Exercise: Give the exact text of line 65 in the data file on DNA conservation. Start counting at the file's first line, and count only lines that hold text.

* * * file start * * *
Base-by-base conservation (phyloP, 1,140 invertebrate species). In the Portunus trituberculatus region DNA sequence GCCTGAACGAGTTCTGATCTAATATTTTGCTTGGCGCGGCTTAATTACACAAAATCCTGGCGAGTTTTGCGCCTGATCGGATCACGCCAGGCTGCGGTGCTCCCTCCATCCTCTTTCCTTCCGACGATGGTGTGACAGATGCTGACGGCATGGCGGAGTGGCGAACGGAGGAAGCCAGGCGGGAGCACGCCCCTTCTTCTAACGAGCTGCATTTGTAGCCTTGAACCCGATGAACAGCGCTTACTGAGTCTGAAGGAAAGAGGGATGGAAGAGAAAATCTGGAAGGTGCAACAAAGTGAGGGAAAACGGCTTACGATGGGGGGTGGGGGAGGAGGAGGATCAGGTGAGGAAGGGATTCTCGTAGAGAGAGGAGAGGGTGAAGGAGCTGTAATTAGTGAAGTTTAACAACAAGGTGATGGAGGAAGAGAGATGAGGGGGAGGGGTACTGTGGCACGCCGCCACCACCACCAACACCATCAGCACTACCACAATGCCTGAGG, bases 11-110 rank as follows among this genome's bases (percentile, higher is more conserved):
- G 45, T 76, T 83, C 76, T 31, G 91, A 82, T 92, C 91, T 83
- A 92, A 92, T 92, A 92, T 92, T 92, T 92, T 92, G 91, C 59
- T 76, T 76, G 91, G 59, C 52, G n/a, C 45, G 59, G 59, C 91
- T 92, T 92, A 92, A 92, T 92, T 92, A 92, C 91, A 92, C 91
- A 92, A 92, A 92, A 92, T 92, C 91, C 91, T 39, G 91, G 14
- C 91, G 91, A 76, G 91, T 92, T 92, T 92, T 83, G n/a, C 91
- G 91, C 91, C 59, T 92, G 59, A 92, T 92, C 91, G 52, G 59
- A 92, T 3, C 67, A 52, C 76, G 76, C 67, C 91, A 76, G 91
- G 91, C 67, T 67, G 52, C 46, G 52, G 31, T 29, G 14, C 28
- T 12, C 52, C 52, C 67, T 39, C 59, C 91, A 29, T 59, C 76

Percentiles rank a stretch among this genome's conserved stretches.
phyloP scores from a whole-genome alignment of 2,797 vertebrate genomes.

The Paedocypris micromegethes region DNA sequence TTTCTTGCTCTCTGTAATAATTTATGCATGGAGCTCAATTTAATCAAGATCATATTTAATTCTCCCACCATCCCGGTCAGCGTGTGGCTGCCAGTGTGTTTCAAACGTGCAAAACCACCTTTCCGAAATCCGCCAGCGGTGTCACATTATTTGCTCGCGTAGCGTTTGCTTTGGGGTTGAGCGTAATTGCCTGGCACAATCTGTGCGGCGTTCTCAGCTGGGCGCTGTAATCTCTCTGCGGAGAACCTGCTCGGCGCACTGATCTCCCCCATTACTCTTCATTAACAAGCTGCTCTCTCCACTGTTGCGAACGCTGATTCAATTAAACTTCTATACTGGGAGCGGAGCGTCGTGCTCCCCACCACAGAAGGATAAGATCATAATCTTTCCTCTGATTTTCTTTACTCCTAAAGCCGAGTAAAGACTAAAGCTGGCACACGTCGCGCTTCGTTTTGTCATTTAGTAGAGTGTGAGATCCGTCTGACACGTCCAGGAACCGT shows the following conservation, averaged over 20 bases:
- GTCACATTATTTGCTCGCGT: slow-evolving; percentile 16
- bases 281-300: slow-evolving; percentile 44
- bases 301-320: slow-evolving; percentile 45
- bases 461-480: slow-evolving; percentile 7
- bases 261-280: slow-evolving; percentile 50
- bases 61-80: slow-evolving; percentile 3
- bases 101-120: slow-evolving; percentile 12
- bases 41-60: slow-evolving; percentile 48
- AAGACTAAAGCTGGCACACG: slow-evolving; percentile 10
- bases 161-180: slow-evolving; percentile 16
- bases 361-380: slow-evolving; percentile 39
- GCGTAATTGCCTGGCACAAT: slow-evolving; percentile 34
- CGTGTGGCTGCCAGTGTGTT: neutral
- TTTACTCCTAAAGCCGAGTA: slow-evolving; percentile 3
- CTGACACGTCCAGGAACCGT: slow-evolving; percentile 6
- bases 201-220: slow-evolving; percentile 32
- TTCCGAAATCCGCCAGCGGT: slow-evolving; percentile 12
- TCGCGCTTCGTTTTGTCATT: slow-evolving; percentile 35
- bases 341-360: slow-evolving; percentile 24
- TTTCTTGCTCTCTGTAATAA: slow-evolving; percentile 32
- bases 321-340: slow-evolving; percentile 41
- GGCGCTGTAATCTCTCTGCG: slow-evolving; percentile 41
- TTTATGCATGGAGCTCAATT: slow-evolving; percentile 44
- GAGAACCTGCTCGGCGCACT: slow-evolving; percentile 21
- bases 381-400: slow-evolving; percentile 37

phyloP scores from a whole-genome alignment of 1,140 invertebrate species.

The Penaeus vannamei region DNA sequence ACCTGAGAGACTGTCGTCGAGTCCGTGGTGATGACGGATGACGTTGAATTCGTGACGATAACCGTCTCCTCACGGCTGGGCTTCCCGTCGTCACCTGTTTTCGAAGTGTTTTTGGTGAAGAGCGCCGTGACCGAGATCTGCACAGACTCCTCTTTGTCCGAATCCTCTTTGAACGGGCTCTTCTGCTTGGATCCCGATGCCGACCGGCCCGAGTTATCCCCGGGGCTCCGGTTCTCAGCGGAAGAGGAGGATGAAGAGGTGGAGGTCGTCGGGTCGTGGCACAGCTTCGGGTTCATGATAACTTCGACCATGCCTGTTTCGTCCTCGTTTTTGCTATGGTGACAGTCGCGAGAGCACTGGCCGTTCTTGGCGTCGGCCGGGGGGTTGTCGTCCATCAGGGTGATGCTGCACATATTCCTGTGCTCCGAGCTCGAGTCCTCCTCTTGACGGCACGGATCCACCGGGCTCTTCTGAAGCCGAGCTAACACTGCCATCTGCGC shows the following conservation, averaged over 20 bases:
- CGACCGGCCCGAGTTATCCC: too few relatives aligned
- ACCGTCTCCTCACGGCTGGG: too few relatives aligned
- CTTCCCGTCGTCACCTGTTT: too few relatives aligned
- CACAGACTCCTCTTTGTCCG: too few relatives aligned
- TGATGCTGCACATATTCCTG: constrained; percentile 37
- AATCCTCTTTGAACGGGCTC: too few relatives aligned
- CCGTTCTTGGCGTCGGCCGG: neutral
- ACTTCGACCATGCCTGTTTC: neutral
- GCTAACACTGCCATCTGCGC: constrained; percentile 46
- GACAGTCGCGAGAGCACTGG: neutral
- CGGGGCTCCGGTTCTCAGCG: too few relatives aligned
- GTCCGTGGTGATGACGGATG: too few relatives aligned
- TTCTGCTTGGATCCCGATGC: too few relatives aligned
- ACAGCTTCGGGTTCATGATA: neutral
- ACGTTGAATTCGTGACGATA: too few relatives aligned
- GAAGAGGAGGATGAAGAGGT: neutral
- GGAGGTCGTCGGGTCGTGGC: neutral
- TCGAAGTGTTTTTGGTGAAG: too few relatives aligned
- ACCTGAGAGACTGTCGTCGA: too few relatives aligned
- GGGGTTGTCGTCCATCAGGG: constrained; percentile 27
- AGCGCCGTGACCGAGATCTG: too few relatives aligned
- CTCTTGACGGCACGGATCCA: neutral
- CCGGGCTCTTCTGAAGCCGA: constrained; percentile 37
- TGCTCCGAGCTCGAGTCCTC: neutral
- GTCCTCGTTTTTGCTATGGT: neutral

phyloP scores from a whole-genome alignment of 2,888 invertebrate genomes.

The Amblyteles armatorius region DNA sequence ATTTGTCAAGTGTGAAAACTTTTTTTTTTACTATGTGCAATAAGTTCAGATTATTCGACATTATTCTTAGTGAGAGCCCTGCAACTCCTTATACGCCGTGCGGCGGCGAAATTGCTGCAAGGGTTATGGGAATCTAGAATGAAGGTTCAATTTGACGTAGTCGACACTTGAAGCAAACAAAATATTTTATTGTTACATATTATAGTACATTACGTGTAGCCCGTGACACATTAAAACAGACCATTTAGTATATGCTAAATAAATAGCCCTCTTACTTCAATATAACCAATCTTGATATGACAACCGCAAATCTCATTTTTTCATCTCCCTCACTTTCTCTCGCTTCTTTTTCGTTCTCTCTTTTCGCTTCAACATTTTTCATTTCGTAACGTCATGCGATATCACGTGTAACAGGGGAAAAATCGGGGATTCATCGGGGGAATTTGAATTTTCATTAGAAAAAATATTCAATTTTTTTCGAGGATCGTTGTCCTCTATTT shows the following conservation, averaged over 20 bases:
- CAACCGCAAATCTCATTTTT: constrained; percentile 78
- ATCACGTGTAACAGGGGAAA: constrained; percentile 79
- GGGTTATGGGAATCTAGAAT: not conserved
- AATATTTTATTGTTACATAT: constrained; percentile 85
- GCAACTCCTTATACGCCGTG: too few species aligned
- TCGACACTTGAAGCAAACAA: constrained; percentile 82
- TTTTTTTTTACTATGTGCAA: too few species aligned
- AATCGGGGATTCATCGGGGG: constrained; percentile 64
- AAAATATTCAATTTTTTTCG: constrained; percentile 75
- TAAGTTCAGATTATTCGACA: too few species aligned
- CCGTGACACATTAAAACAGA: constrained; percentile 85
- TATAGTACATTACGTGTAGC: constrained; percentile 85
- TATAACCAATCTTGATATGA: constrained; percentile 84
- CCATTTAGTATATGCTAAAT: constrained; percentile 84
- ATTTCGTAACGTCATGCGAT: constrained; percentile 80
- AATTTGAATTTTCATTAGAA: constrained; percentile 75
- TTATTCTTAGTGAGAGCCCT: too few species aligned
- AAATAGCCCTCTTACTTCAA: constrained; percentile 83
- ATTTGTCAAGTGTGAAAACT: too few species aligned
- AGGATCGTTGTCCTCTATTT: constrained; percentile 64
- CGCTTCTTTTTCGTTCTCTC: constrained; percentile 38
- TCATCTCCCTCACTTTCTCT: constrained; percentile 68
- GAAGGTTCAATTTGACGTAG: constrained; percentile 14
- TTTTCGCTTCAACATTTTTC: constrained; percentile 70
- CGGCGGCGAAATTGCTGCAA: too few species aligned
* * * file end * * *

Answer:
- TGCTCCGAGCTCGAGTCCTC: neutral